Now, with the two legislative bodies reportedly finished reviewing the House and Senate versions of the bill, all that remains is for it to be sent to the governor to be signed into law.

Pro-Life Groups Warn of ‘Irreversible Damage’

The pro-life groups that signed Monday’s letter warned that the bill could “cause irreversible damage to the thousands of embryos, parents, and women in this state who would be at the mercy of such a monumental decision.”

Addressing Ivey directly, the letter said: “We urge you to veto this legislation as a rash reaction to a troubling situation.”

The letter also urged Alabama elected officials to “slow down and study the ethical implications of this highly complex topic.”

“While we understand and share the legislators’ concern for families struggling with infertility, this unjust measure will ultimately harm these families and jeopardize the lives of precious children,” they said.

Kristi Hamrick, a representative for Students for Life, told CNA her group believes the bill is “an overreaction and an overreach and also provides too much cover for an industry that clearly needs to be monitored, that clearly needs more discussion.” 

“We think people need to slow down and take a look at this business and before they give carte blanche permission to the business to continue as it operates, we need to ask better questions about how it is operating,” Hamrick explained.

Hamrick pointed out that there are numerous examples of negligence and abuse by the IVF industry that warrant more careful consideration by legislators. The Washington Post reported Tuesday that a fourth couple just sued the Center for Reproductive Medicine, the IVF clinic at the heart of the controversial Alabama Supreme Court case, for negligence that resulted in the death of their unborn child.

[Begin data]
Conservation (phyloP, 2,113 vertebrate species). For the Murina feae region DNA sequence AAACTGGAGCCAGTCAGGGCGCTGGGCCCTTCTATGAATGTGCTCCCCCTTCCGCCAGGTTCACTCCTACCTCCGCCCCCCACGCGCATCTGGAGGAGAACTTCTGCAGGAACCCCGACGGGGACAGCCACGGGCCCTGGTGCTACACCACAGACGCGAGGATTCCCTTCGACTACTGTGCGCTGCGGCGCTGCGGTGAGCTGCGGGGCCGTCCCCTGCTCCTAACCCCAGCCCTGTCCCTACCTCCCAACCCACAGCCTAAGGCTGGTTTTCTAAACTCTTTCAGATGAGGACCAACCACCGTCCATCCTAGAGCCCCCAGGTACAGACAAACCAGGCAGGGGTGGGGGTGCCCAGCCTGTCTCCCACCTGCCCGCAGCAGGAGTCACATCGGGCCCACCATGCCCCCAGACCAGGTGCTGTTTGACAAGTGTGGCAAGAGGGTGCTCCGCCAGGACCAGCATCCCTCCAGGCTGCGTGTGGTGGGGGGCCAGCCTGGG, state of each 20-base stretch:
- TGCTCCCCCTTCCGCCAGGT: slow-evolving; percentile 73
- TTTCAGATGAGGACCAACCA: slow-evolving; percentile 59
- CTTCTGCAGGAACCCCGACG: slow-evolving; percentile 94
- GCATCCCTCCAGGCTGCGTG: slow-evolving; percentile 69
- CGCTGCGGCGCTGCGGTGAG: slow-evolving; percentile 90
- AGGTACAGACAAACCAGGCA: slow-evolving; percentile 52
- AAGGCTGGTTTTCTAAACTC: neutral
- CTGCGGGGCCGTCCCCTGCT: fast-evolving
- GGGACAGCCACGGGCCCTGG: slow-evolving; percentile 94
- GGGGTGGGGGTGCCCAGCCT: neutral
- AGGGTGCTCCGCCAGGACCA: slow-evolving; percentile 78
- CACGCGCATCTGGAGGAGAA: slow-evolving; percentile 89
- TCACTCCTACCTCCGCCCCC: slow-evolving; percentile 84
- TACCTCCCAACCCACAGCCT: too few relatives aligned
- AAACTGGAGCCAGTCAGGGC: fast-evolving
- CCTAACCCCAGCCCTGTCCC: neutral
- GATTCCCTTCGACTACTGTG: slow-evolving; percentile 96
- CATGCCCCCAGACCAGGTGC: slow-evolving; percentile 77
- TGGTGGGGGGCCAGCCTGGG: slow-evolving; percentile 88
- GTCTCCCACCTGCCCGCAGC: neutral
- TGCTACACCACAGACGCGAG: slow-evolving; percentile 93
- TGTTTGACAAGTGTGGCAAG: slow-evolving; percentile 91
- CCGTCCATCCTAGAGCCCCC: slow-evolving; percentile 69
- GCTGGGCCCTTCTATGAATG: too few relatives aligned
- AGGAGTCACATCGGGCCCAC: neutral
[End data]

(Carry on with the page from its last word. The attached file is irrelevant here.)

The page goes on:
Hamrick said that many who are in a rush to protect IVF are overlooking the real danger the industry poses to unborn children. 

In a statement obtained by CNA on Wednesday, Jeff Bradford, president of Human Coalition Action, stated that “all children have a right to life and must be protected as persons under the law, regardless of their stage of development.”

“At Human Coalition Action, we believe that human life begins at the moment of fertilization, and we are determined to care for and protect every child at any stage, including the embryonic period,” Bradford said.  

What Does the Catholic Church Have to Say?

The Church opposes IVF. The Catechism of the Catholic Church (2377) states that IVF is “morally unacceptable” because it separates the marriage act from procreation and establishes “the domination of technology” over human life. 

During IVF procedures, doctors fuse sperm and eggs to create human embryos and implant them in the mother’s womb. Embryos that are intended to be implanted later are frozen. Undesired embryos are routinely destroyed or used for scientific research, which kills those unborn children.

While the Catholic Church encourages research to help married couples conceive, the Church is firmly opposed to IVF. Donald Carlson, a representative for the Diocese of Birmingham, told CNA last week that the diocese would not condone the legislation because it contrasts with clear Catholic teaching on IVF.

Carlson said that the Catholic position on IVF is very “straightforward.”

“Human life begins at conception and that life has to be protected in all its forms,” Carlson said, adding that Birmingham Bishop Steven Raica “encourages couples to continue in their journey towards fulfilling their dreams to have a family and to seek ethical ways to accomplish that goal.”

Register staff added to this story.